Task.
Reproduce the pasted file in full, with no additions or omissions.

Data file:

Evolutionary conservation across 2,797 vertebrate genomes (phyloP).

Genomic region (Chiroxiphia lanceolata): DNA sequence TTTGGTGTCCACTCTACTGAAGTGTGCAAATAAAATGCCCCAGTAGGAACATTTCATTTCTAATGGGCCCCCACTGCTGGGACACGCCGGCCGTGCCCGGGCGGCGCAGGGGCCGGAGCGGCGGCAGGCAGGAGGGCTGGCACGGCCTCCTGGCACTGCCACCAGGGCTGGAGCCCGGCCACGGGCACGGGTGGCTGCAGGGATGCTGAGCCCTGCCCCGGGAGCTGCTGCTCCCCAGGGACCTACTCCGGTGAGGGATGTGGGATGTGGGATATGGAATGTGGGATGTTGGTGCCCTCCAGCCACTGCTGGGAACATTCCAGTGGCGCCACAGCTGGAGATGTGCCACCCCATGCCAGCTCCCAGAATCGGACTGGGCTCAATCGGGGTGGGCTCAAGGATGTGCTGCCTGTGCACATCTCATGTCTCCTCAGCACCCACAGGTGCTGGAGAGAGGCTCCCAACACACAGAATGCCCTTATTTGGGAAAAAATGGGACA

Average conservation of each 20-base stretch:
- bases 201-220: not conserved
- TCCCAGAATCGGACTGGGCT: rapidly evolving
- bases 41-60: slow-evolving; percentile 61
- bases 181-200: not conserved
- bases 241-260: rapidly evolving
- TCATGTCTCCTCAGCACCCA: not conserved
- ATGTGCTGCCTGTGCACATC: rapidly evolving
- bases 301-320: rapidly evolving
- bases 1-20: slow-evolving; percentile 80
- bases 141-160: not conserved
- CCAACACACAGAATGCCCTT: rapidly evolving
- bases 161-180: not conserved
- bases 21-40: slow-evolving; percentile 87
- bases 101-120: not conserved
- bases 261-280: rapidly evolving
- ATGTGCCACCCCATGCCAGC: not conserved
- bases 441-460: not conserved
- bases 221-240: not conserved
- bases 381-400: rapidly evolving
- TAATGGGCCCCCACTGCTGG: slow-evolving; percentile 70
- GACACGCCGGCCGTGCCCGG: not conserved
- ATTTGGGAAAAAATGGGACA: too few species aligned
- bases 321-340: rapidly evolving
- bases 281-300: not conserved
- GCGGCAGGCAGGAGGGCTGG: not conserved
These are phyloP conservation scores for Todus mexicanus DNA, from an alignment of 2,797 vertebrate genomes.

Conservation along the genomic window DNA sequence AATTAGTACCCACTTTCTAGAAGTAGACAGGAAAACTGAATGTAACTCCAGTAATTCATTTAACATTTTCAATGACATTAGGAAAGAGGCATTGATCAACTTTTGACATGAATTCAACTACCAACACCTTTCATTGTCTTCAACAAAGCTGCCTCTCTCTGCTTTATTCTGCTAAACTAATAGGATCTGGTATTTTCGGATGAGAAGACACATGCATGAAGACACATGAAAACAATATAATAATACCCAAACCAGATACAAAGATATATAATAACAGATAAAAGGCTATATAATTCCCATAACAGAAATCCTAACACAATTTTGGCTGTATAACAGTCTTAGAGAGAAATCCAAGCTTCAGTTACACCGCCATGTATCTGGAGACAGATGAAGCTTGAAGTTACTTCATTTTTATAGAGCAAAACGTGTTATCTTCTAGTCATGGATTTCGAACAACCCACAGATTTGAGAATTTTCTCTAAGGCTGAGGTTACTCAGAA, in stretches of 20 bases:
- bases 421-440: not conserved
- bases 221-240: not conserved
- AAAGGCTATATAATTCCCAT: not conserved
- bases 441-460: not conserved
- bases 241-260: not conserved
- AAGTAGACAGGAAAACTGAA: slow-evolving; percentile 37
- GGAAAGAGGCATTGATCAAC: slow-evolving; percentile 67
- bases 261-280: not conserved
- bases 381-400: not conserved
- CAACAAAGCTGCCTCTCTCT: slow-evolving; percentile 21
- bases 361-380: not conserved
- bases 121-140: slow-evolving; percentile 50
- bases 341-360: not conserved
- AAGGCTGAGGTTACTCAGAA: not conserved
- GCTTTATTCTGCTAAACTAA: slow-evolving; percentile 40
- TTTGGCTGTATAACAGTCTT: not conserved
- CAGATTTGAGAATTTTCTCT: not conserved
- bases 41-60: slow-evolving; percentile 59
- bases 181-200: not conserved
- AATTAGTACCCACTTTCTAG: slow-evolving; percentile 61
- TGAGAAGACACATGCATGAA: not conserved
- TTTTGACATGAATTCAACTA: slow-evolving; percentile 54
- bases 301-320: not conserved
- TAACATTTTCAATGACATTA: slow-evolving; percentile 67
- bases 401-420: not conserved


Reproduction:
Evolutionary conservation across 2,797 vertebrate genomes (phyloP).

Genomic region (Chiroxiphia lanceolata): DNA sequence TTTGGTGTCCACTCTACTGAAGTGTGCAAATAAAATGCCCCAGTAGGAACATTTCATTTCTAATGGGCCCCCACTGCTGGGACACGCCGGCCGTGCCCGGGCGGCGCAGGGGCCGGAGCGGCGGCAGGCAGGAGGGCTGGCACGGCCTCCTGGCACTGCCACCAGGGCTGGAGCCCGGCCACGGGCACGGGTGGCTGCAGGGATGCTGAGCCCTGCCCCGGGAGCTGCTGCTCCCCAGGGACCTACTCCGGTGAGGGATGTGGGATGTGGGATATGGAATGTGGGATGTTGGTGCCCTCCAGCCACTGCTGGGAACATTCCAGTGGCGCCACAGCTGGAGATGTGCCACCCCATGCCAGCTCCCAGAATCGGACTGGGCTCAATCGGGGTGGGCTCAAGGATGTGCTGCCTGTGCACATCTCATGTCTCCTCAGCACCCACAGGTGCTGGAGAGAGGCTCCCAACACACAGAATGCCCTTATTTGGGAAAAAATGGGACA

Average conservation of each 20-base stretch:
- bases 201-220: not conserved
- TCCCAGAATCGGACTGGGCT: rapidly evolving
- bases 41-60: slow-evolving; percentile 61
- bases 181-200: not conserved
- bases 241-260: rapidly evolving
- TCATGTCTCCTCAGCACCCA: not conserved
- ATGTGCTGCCTGTGCACATC: rapidly evolving
- bases 301-320: rapidly evolving
- bases 1-20: slow-evolving; percentile 80
- bases 141-160: not conserved
- CCAACACACAGAATGCCCTT: rapidly evolving
- bases 161-180: not conserved
- bases 21-40: slow-evolving; percentile 87
- bases 101-120: not conserved
- bases 261-280: rapidly evolving
- ATGTGCCACCCCATGCCAGC: not conserved
- bases 441-460: not conserved
- bases 221-240: not conserved
- bases 381-400: rapidly evolving
- TAATGGGCCCCCACTGCTGG: slow-evolving; percentile 70
- GACACGCCGGCCGTGCCCGG: not conserved
- ATTTGGGAAAAAATGGGACA: too few species aligned
- bases 321-340: rapidly evolving
- bases 281-300: not conserved
- GCGGCAGGCAGGAGGGCTGG: not conserved
These are phyloP conservation scores for Todus mexicanus DNA, from an alignment of 2,797 vertebrate genomes.

Conservation along the genomic window DNA sequence AATTAGTACCCACTTTCTAGAAGTAGACAGGAAAACTGAATGTAACTCCAGTAATTCATTTAACATTTTCAATGACATTAGGAAAGAGGCATTGATCAACTTTTGACATGAATTCAACTACCAACACCTTTCATTGTCTTCAACAAAGCTGCCTCTCTCTGCTTTATTCTGCTAAACTAATAGGATCTGGTATTTTCGGATGAGAAGACACATGCATGAAGACACATGAAAACAATATAATAATACCCAAACCAGATACAAAGATATATAATAACAGATAAAAGGCTATATAATTCCCATAACAGAAATCCTAACACAATTTTGGCTGTATAACAGTCTTAGAGAGAAATCCAAGCTTCAGTTACACCGCCATGTATCTGGAGACAGATGAAGCTTGAAGTTACTTCATTTTTATAGAGCAAAACGTGTTATCTTCTAGTCATGGATTTCGAACAACCCACAGATTTGAGAATTTTCTCTAAGGCTGAGGTTACTCAGAA, in stretches of 20 bases:
- bases 421-440: not conserved
- bases 221-240: not conserved
- AAAGGCTATATAATTCCCAT: not conserved
- bases 441-460: not conserved
- bases 241-260: not conserved
- AAGTAGACAGGAAAACTGAA: slow-evolving; percentile 37
- GGAAAGAGGCATTGATCAAC: slow-evolving; percentile 67
- bases 261-280: not conserved
- bases 381-400: not conserved
- CAACAAAGCTGCCTCTCTCT: slow-evolving; percentile 21
- bases 361-380: not conserved
- bases 121-140: slow-evolving; percentile 50
- bases 341-360: not conserved
- AAGGCTGAGGTTACTCAGAA: not conserved
- GCTTTATTCTGCTAAACTAA: slow-evolving; percentile 40
- TTTGGCTGTATAACAGTCTT: not conserved
- CAGATTTGAGAATTTTCTCT: not conserved
- bases 41-60: slow-evolving; percentile 59
- bases 181-200: not conserved
- AATTAGTACCCACTTTCTAG: slow-evolving; percentile 61
- TGAGAAGACACATGCATGAA: not conserved
- TTTTGACATGAATTCAACTA: slow-evolving; percentile 54
- bases 301-320: not conserved
- TAACATTTTCAATGACATTA: slow-evolving; percentile 67
- bases 401-420: not conserved